Creepy Road

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Creepy Road review
Quinn Levandoski


Country roads, take me home...

Highway to Hell

Tons of games feature space soldiers. I’ve played as a medieval knight more times than I can count. Wizard and alien player characters are a dime a dozen. Something I haven’t often played as, though, is a truck driver. As we join Flint, our everyday-man trucker protagonist, he’s at the beginning of the worst night of his life. Having just delivered a shipment, his truck crashes as he’s on his way to his beautiful bride. To make things even worse, something strange is going on, turning all of the people and animals in his path into crazed murder-machines. It’s up to us, the players, to help guide Flint through a sea of carnage presented as a 2d side scrolling brawler. If you’ve played a game of this type before, nothing gameplay-wise should come as much of a shock. Buttons are limited, with only the option to move, aim straight forward or up, change weapon, or shoot/throw. You won’t find any crazy combos, dodges, abilities, or anything like that. Creepy Road sticks to it’s simplistic approach, and while I respect that not everything needs to be a master-class in strategic depth, a few more options probably would have done good to add a bit more depth to the experience.

The game required me to play with a gamepad, which isn’t a big deal, but it is something worth noting in case you don’t have one. What was frustrating is that a few of the button prompts as the game was explaining the controls in the opening minutes were just wrong. For example, it told me A was shoot. A is not shoot, it’s jump (and the game told me as much later). It told me the right trigger was grenade when it’s actually the left. I use an official Microsoft brand Xbox One controller that’s never given me issues before, so there’s no way the problem is on my end. There were also some grammatical errors, though those were less common. First impressions are important, and having this open your game is not a way to sell the idea of a polished product to players.

High Difficulty

While helping guide Flint on his journey to his lovely lady, the first thing you’re likely to notice is that the game is extremely difficult. I mean like really, really hard. I’d like to consider myself a fairly seasoned gamer, and I’ve enjoyed my fair share of 2d brawlers, but even playing on normal difficulty was absolutely rage inducing- and generally not in a good way. Some games, your Dark Souls and Super Meat Boys of the world, are hard in a way that pushes you to be better. Good challenge in games place victory just out of reach, but not in a way that seems unfair. The challenge in Creepy Road frequently felt frustrating, the result of mobs of bullet-sponging enemies thrown at you. This is made even less fun by the nature of certain enemies that seem to defy any sort of strategic approach to defeat. The moment-to-moment fighting is fine, and often times fun enough, but the “Danger!” moments, which make you defeat waves of enemies before moving on, are a nightmare, and I found myself dreading them instead of wanting to strive to improve tactics that really just aren’t available. I do think the difficulty levels itself off a bit after the first level, but it’s never great.

A few gameplay issues beyond plain balance and level design play into the frustrating elements of the experience. One is that, when picking up ammo, Flint automatically changes to that weapon. I’m not really sure what the pro of that would be, but all it ever ended up doing was pulling me away from the gun I wanted to use and making me scroll back to it. The controls also just aren’t super tight, and timing between certain presses and the relevant action are often too spaced. Switching guns doesn’t seem to happen every time I press the button. Grenades and molotovs seem to have developed a sentient opinion on whether they want to be thrown when I beckon them. Enemies can’t be hit when they’re right next to you, though they can hit you. Many of the maps have sizable sloped terrain, but it’s not possible to aim at a diagonal. Checkpoints are placed too far after major fights, meaning I’d too often have to replay long, frustrating fights I’d already beaten. All of things detracted from my enjoyment of Creepy Road to varying degrees.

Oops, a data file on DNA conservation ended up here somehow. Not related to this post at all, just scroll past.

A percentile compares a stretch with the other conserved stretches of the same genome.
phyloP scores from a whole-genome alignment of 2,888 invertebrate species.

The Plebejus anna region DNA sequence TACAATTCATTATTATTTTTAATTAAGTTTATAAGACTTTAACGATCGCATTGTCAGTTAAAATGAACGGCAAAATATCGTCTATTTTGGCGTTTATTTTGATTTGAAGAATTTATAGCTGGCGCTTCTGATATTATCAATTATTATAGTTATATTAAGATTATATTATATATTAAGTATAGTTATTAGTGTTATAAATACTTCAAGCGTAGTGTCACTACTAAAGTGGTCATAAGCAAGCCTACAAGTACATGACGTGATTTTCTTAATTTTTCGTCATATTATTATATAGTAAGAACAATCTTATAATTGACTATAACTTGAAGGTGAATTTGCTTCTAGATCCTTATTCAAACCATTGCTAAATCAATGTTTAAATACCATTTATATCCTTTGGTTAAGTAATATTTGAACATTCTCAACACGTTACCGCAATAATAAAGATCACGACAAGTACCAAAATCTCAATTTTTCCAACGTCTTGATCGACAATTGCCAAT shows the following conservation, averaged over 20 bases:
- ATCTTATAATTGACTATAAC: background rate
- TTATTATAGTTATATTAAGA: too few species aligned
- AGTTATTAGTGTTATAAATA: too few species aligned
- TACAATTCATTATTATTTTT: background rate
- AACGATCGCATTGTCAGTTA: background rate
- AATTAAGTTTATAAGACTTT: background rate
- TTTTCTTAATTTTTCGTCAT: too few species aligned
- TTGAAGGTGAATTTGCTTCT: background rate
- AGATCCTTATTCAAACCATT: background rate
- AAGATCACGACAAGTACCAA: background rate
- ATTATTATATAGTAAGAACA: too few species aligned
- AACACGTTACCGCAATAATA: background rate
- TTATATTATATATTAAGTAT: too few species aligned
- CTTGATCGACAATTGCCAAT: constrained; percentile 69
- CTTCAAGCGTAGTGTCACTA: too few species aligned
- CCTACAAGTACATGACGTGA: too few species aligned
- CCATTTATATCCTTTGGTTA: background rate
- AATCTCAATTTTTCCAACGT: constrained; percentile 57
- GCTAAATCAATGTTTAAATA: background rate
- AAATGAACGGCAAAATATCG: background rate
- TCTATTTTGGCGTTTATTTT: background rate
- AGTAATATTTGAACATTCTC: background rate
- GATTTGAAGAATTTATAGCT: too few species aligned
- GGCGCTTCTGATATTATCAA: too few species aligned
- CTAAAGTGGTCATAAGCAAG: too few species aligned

Delightful Designs

One thing Creepy Road has going for it, though, is style. The cartoon graphics present characters and environments that are crisp and pop with bright, bold colors. While I may have only had a so-so time actually playing the game, there’s no doubt that I enjoyed looking at it. The enemies, in particular, deserve credit. The crazed people and animals are delightfully grotesque while maintaining their air of zany “cute”-ness. I’m from Wisconsin, the land of cows and cheese, but even I’ve never seen a bovine with a machine-gun udder. Until now. The bosses that punctuate various levels of the game are also highlights design-wise, showcasing unique, interesting designs that were a lot more fun to look at than actually fight.

Creepy Road seems to have a good heart, delivering a nice looking game with an enjoyable, affable atmosphere, but there isn’t enough new, original, or terribly fun outside of those boons to make this a game I’d have a super easy time recommending to most. I think a few balancing and quality-of-life tweaks could really turn the boat around and make this a fun, casual game worth jumping into, but until that happens there’s still a fair amount left to be desired.


fun score


The writing’s humor succeeds, the character design and animation quality are great, and the music is nice.


The controls don’t feel particularly tight, control prompt errors, frustrating approach to difficulty, lack of gameplay options.